In my very first post, I briefly discuss that my husband is not a fan of short hair, so as soon as his criticism of the “look” became uncomfortable for me, I succumbed to the pressure and went back to a relaxed, short cut. Luckily, school was about to start again so my exercise activity would lessen. I did not mourn the loss of my natural ‘do. In fact, I was a bit relieved. “Going natural” is more work than people think. I would even venture to say, reflecting on my two most recent experiences with natural hair, having relaxed hair makes you lazy about hair care, in general. I never cared as much for my relaxed hair as evidenced by the ways I now love on my natural hair. That’s the cold, hard truth.

Here I am arriving to a morning Boot Camp session, June 2013:

And again…sometime Summer 2013. My hair was pretty much one length all over, and at that point, it had not been permanently color-treated since the late 90’s. From time to time, when I my hair was newly relaxed, I would add a semi-permanent dark rinse to infuse rich, shiny color. 

That encounter with my natural hair at 45 years of age was short-lived because I lacked the motivation to continue to care for my hair in its natural state. I was looking for support in order to maintain the look, the state of being, and when it was lacking, I folded.

My mother has worn her natural hair for several years now. Yes, I look very much like my mother in this picture of her:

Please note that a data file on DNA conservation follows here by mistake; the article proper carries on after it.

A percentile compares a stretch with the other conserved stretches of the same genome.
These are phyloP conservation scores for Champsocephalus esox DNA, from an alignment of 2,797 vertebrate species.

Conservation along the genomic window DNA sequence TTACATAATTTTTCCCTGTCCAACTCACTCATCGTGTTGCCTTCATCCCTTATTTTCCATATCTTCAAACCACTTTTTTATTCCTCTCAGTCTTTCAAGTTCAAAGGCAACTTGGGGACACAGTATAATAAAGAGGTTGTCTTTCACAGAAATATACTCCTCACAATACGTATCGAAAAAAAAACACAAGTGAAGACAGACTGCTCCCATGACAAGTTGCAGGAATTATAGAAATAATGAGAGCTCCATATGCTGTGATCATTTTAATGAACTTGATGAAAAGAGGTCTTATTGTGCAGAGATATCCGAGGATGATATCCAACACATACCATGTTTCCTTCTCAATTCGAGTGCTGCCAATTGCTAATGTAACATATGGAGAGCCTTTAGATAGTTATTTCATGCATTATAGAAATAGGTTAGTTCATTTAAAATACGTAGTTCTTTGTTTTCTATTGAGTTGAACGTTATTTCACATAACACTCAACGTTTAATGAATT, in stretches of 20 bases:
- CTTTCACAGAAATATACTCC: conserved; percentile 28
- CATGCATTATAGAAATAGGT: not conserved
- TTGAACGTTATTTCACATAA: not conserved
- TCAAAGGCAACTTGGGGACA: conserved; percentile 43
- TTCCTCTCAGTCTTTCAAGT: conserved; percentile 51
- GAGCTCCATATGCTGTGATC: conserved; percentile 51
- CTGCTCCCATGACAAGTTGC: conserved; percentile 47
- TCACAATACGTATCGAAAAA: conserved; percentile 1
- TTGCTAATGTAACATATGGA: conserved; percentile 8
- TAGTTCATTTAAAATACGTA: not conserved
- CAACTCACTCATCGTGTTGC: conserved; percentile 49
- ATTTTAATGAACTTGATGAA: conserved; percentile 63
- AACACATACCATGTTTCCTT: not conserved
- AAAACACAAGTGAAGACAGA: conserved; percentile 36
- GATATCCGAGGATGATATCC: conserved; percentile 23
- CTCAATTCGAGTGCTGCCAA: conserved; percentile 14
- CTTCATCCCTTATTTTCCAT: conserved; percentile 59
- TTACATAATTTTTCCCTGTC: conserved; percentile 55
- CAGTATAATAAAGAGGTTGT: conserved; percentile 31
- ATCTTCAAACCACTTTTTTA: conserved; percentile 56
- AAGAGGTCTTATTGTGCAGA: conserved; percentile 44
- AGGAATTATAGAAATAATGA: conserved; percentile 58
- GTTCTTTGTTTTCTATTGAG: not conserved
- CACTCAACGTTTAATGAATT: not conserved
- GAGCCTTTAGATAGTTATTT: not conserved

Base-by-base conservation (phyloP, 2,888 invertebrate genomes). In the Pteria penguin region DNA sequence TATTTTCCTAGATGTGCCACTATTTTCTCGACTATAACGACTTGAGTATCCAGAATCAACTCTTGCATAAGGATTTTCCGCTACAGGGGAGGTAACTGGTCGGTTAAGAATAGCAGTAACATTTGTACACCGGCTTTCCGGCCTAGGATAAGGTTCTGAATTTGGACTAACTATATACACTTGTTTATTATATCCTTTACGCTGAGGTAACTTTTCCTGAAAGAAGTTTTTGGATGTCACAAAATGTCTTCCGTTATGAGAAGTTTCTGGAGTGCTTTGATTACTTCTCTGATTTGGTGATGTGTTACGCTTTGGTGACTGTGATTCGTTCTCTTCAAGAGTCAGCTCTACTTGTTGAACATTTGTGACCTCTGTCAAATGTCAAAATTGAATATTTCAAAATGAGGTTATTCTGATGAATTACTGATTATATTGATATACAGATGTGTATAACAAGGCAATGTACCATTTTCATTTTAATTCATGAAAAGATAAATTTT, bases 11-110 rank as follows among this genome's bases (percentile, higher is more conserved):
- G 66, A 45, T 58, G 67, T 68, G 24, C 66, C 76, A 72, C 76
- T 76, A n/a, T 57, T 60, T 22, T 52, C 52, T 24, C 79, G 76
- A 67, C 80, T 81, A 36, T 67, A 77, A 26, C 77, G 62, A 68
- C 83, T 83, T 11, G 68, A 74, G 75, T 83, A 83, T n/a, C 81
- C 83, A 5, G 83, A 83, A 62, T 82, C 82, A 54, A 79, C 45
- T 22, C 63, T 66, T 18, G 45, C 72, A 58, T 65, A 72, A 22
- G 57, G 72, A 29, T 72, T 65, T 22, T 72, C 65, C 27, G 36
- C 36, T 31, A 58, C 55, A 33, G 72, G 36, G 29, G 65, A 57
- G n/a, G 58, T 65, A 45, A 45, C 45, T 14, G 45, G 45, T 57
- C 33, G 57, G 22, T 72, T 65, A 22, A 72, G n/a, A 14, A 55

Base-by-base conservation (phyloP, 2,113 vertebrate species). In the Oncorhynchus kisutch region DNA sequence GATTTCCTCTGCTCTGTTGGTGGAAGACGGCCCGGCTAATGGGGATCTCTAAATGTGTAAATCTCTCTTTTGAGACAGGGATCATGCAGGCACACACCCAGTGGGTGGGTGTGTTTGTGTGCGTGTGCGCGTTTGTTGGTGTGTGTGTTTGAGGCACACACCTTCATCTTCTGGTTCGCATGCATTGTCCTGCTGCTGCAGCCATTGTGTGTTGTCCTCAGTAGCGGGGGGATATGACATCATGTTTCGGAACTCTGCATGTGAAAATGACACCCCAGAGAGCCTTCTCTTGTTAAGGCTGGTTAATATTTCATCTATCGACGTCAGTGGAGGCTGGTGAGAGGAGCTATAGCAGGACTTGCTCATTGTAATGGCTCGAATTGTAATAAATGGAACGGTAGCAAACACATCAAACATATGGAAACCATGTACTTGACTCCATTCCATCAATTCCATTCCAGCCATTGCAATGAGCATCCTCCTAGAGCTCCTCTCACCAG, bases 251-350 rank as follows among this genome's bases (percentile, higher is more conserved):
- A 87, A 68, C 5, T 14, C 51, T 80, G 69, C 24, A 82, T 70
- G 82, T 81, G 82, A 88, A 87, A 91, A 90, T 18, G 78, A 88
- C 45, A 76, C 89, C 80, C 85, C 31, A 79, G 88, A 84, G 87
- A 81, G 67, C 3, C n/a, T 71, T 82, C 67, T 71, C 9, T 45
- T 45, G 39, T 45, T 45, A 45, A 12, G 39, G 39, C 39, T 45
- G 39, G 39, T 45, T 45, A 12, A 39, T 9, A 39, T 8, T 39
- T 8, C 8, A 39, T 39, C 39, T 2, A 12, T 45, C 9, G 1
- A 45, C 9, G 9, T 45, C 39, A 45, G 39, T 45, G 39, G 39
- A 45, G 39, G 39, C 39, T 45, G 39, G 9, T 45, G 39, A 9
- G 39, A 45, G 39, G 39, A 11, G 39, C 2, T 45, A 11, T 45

She, like my cousin Len, isn’t shy about wearing a wig every now and then. Here she is on my Wedding Day wearing a salt and pepper number:

While I’m sharing the maternal side, here’s a peek at my father:

With a finer textured hair, my father was fresh from the barber shop in the picture above, but in the one below, his hair is a bit longer:

But, again, what does all of that have to do with hair, Andi? 

To me, there is a certain authenticity in making the decision, finalizing the decision to wear your hair in its natural state. The authenticity I craved was somehow connected to my entire being…hair was just a part of it. I wasn’t ready to be authentic, nor vulnerable enough to let others see my natural hair in 2013. I didn’t want to answer questions. I didn’t want to deal with the loss of relaxed control. I didn’t want to deal with styling trials and tribulations. I didn’t want to think too hard about what it really meant to wear my hair natural.

I’m so over that.

You Would Be…If Only…

How many of us have heard the accusatory words, “You would be…if only…”? The words imply not only that you’ve done something wrong or that you’re not quite good enough, but that the person stating their opinion knows exactly what would cure your deficit and make you more acceptable in their sight. Even if stated in a loving manner, these words, more often than not, hurt us.

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So many times, I have reflected on myself, my friends, my family and the countless conversations about what each of us would change about ourselves, if we could. Some of the changes are purely physical-my spider veins, his skinny legs, her love handles. Or the conversation might center on emotional strength-my weaning patience, his lack of commitment, her intolerance for diversity. Perhaps the issue is deeper-Am I enough? Is he stronger than he thinks? Is she capable of moving in the right direction? All point us to a place of questioning ourselves, our intentions, our efficacy, and our innate ability to make smart choices. What makes the situation sticky? It is our insistence that the opinions of others really don’t matter to us. But should they?